Difficult Goodbyes

Today's post seems to be more of a virtual diary entry, which feels a bit vulnerable, but the topic is an essential one to my loss journey.


On Monday this week my therapist and I discussed ending therapy and lots of tears were shed. Leo was born on a Saturday, and I will never forget receiving the phone call from my therapist that following Monday morning. The NICU sets moms up with therapists via Women's Health, which is an incredible service. I met with her that week and don't really remember what we discussed, but I remember crying a lot. It was the only space I had felt comfortable crying in the few days since Leo had been born. It felt like she saved my life with that phone call.


Fast forward and we are coming up on two years since his birth and death. We've spent a lot of time talking about my goodbye with Leo, which still seems so surreal most days. We've walked through each moment of the night he died, countless times. We've discussed how being able to let your child go makes you a completely different kind of mother. Though I didn't have a choice, we discussed how I knew it was the right thing to do. We discussed the great honor that it is to be able to walk with someone to the edge of the river. Leo's last hour of life was spent snuggling with his parents. I dressed him. We kissed his little baby feet.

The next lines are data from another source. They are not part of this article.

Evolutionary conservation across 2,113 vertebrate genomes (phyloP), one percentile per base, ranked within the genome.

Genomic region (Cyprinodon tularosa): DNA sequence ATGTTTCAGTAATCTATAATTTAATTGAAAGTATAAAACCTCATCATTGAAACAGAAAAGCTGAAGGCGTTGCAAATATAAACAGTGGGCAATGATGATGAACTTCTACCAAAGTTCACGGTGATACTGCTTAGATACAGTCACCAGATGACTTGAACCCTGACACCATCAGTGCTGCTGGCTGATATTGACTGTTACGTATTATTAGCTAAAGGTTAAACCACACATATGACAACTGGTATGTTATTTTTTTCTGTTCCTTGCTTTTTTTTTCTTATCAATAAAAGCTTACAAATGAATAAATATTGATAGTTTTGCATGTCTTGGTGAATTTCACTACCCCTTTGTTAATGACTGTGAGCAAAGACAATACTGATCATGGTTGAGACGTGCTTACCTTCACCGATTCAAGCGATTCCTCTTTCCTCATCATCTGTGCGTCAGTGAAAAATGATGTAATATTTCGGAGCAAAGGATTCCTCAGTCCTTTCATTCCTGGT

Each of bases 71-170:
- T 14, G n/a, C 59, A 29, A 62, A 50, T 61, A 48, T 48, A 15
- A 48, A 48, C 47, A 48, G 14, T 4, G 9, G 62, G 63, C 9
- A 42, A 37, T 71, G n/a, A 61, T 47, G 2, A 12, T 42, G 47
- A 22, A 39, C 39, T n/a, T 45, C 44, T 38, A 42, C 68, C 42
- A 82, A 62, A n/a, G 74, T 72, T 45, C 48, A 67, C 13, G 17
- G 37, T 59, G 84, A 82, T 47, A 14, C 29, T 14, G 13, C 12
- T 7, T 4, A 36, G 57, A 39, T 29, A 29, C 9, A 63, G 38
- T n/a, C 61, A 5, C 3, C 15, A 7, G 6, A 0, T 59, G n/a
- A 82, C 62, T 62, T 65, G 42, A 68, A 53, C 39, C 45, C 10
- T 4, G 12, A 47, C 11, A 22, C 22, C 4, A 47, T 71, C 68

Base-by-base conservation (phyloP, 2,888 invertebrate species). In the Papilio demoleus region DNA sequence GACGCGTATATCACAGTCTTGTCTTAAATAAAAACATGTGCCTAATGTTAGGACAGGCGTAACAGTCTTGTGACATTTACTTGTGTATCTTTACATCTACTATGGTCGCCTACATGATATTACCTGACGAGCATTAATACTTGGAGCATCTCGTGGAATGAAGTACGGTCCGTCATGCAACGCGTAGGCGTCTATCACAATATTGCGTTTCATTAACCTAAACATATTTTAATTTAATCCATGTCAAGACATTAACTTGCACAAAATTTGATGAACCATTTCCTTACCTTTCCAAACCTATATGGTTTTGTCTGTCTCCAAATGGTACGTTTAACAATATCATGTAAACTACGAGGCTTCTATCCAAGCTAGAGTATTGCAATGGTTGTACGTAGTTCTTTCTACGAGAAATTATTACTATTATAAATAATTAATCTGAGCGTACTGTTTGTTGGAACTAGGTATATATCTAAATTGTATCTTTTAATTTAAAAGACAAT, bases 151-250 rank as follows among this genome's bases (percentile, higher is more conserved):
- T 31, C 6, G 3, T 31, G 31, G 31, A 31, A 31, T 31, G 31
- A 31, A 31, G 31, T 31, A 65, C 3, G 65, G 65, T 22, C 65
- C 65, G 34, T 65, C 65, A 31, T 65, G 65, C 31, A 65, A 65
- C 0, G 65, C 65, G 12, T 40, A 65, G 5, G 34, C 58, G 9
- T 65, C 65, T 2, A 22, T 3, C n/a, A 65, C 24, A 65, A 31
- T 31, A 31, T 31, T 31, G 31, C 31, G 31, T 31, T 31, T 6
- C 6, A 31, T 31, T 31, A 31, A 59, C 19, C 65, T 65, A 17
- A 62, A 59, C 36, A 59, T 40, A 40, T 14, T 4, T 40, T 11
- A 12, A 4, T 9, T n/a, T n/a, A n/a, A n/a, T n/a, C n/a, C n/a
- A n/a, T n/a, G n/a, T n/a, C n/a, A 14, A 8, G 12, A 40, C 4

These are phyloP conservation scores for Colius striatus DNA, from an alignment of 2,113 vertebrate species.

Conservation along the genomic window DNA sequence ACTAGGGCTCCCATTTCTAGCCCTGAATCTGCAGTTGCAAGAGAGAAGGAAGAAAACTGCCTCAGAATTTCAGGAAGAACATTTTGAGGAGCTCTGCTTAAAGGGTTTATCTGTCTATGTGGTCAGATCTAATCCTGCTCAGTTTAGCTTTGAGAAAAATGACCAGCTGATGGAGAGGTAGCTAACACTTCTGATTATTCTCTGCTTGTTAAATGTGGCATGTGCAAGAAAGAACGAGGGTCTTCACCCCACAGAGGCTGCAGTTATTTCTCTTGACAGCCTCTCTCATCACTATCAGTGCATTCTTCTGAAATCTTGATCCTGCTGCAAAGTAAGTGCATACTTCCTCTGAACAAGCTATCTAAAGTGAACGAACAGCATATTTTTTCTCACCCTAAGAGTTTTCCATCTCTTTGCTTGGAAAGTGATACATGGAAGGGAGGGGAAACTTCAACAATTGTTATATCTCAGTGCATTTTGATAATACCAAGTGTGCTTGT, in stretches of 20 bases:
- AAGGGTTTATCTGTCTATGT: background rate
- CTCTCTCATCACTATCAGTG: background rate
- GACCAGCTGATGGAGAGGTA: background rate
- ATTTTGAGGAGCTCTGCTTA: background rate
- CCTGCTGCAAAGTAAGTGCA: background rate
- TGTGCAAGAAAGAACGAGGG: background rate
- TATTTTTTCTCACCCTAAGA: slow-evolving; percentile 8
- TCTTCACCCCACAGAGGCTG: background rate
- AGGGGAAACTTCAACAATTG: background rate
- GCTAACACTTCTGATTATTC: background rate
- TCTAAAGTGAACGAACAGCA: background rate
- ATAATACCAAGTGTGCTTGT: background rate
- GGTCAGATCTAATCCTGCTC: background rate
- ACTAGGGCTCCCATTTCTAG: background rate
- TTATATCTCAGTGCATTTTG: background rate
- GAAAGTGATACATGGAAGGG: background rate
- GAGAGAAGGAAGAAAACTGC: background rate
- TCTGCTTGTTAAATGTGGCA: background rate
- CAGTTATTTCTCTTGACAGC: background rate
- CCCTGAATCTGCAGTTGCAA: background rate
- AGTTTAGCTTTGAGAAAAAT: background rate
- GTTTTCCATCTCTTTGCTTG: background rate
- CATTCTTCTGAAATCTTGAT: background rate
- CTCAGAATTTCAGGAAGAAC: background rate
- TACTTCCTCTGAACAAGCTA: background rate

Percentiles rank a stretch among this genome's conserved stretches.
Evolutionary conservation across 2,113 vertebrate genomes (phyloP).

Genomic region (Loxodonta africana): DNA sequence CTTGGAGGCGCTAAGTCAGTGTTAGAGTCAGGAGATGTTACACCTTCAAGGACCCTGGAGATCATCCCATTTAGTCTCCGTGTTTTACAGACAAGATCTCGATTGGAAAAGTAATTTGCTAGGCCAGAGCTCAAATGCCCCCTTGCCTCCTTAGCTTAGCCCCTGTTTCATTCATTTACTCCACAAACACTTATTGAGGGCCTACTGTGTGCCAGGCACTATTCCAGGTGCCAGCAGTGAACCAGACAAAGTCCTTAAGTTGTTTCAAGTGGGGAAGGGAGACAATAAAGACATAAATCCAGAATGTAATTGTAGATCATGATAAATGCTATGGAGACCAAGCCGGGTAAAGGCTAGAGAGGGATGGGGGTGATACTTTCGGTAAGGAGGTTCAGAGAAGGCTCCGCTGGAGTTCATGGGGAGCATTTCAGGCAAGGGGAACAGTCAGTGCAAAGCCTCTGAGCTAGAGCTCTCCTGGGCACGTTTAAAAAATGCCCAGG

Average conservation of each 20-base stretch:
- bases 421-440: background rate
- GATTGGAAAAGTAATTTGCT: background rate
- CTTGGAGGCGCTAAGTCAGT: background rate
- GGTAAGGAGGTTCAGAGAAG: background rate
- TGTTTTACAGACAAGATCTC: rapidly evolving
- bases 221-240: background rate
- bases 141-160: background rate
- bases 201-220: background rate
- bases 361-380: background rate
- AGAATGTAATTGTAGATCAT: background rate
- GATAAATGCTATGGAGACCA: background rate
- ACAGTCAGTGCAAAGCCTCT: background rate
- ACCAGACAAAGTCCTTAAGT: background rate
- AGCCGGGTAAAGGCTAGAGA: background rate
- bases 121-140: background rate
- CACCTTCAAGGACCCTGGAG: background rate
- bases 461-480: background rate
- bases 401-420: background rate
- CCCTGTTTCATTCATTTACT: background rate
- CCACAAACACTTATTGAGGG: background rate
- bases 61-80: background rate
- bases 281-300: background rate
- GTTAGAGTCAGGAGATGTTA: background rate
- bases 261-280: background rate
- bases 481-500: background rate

And now, almost two years later, I have gone through so much healing and learned how to implement so many skills to take care of myself. I've processed an unimaginable loss, I have learned to set boundaries, I have shared my most vulnerable thoughts and worries. Saying goodbye to this person and this safe space seems impossible. I recognize that a good dose of it is likely fear. What if I can't make it without her? What if something happens again? I know I can make it just fine, and I know I can always go back.


The bigger difficulty in saying goodbye to my therapist is that it feels like I am letting go of another thing that keeps me tethered to Leo and the only place he ever lived. Blake and I have done a great job of celebrating his life and making him a part of our family despite his lack of being here physically. And yet, saying goodbye to her feels like a letting go of him. For those who have lost children, you know the desperate feeling of wanting to remember every last detail about them. What did his face look like, exactly? Remember how he grabbed my finger with his tiny hand? What was it like the first time you saw him? First time you held him? You hold on to memories and items like you might not survive if you let them go. Which of course, you will survive and you won't forget, but the fear is always there.


I recognize how far I have come, and I know I need to be proud of myself. I am very proud of myself. It doesn't make saying goodbye any less difficult.


What's your most difficult goodbye been? How do you cope with letting go? What are your fears when saying goodbye? How do you sit with the sadness, pain, and discomfort?


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